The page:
Market Update & Important Indicators:
The S&P 500 posted its biggest quarterly gain since 2015, lifted by a brightening economic outlook and rising confidence among businesses and consumers. Stocks extended their post-election climb in the first three months of the year, adding to fourth-quarter gains. A growing uncertainty over whether the Trump administration can enact a pro-business economic agenda hurt sections of what had been known as the Trump trade, financial stocks and industrial companies. Investors instead turned to companies that grow with the economy, such as large technology and internet companies. That uncertainty was exacerbated in March during the struggle by the Trump administration and congressional Republicans to pass a health-care bill to replace the Affordable Care Act. In March, financial company stocks in the S&P 500 declined 2.9%, and industrial companies declined 0.8%. Tech stocks in the S&P 500 have jumped 12% in the first three months of the year, by far the best performers in the index during that period. The Dow Jones Industrial Average declined 65 points, or 0.3%, to 20663. The S&P 500 slipped 0.2%, while the Nasdaq Composite fell less than 0.1%. Bucking the trend was the U.S. gold price which rose 0.5% at 1,249.20 US$/oz.
European stocks ended a volatile trading session mostly higher, with the Stoxx Europe 600 index logging a third quarter of gains. After a late session push, the pan-European index closed 0.2% higher at 381.14, extending its weekly gain to 1.2%. For the quarter, which came to an end on Friday, the index scored a 5.5% gain, its biggest quarterly advance since March 2015. Friday's choppy session came after the closely watched flash estimate for March inflation showed consumer prices grew 1.5% in the Eurozone, down from 2% in February. Analysts had expected a reading of 1.8%.
In Asia, the Shanghai Composite rose 0.4% as data Friday showed China's official manufacturing PMI for March came in a bit better than expected. Hong Kong's Hang Seng index ended the quarter 9.6% higher despite a wobble on Friday. Markets across Asia were broadly lower on the final trading day of the quarter, however. Hong Kong's Hang Seng Index was down 0.8%. Japanese stocks began higher but suffered a late-session selloff that left the Nikkei Stock Average down 0.8% for the day and off 1.1% for the first quarter.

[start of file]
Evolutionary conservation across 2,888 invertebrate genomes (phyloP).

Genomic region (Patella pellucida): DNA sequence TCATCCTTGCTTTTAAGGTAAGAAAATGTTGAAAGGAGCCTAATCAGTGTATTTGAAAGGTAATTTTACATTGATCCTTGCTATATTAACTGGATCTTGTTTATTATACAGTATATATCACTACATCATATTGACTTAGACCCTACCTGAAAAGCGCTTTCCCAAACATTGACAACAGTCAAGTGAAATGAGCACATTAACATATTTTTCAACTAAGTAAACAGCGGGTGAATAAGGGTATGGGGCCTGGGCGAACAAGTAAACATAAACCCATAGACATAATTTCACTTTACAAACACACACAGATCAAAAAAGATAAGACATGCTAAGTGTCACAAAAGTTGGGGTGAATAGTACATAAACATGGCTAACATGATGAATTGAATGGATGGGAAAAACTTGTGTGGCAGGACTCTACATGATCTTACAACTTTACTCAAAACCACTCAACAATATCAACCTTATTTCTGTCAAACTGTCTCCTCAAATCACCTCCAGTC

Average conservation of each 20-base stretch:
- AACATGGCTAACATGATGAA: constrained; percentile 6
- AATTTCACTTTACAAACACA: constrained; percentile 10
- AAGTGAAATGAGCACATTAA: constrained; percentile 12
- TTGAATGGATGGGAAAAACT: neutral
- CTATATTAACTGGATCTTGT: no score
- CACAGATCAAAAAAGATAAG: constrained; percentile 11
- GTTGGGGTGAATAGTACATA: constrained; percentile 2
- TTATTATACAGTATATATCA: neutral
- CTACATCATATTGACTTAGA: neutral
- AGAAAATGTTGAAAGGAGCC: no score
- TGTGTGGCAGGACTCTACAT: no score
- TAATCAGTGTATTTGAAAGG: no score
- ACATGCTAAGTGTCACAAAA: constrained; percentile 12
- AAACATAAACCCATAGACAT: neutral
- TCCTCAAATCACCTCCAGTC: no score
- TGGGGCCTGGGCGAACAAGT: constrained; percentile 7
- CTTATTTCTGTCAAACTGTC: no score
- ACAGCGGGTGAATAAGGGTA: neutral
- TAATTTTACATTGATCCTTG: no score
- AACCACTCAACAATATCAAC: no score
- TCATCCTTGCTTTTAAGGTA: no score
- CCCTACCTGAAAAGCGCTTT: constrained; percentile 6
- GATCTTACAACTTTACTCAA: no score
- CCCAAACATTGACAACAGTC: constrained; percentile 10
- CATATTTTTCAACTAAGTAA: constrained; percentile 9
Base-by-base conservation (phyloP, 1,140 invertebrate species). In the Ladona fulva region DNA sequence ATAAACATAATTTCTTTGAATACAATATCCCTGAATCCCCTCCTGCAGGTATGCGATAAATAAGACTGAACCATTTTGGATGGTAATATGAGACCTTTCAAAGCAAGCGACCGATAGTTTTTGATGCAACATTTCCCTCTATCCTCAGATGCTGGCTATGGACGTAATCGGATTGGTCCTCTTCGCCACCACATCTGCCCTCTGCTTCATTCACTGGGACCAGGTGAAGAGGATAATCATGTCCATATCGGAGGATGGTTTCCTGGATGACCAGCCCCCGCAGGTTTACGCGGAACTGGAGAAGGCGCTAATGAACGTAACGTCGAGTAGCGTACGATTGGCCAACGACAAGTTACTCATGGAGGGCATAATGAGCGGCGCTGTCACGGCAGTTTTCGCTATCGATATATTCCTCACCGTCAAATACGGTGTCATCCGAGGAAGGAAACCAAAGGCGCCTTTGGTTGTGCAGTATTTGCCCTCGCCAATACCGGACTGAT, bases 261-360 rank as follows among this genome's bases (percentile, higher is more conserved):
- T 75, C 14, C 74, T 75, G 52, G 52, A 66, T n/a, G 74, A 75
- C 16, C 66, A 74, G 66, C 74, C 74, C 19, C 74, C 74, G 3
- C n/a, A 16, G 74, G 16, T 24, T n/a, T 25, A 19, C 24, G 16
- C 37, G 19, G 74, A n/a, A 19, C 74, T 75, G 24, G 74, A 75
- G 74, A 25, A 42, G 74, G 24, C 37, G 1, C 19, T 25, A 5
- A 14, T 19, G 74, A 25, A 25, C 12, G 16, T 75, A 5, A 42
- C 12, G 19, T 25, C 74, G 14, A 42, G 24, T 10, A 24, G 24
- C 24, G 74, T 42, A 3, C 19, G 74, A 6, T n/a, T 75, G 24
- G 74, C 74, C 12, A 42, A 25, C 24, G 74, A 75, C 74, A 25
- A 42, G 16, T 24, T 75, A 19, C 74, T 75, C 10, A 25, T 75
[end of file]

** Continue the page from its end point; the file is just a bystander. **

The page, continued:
Australian shares snapped a four-day winning streak on Friday, as traders rebalanced positions at the end of the first quarter and banks struggled for momentum after being dealt a double blow by regulators. The S&P/ASX 200 closed down 0.5% or 31.3 points at 5864.9, having repeatedly set 23-month highs in prior sessions. Banks were in focus on Friday after the Australian Prudential Regulation Authority told them to limit the flow of interest-only lending to 30% of new residential mortgage loans, part of a package of measures aimed at cooling the investor-segment of the housing market. The regulator said it was responding to an environment of high housing prices, rising household indebtedness, subdued household income growth, historically low interest rates, and strong competitive pressures.
The London Metal Exchange's three-month copper contract closed down 1.99% at $5,838/t. All other base metals finished mostly lower on Friday. Aluminium prices fell 0.5% at 1,952/t, zinc prices fell 3.6% at 2,750/t, lead prices fell 0.6% at 2,331t, whilst nickel prices also finished 1.1% lower at 9,963/t. Tin prices bucked the trend rising 0.3% at 20,230/t.
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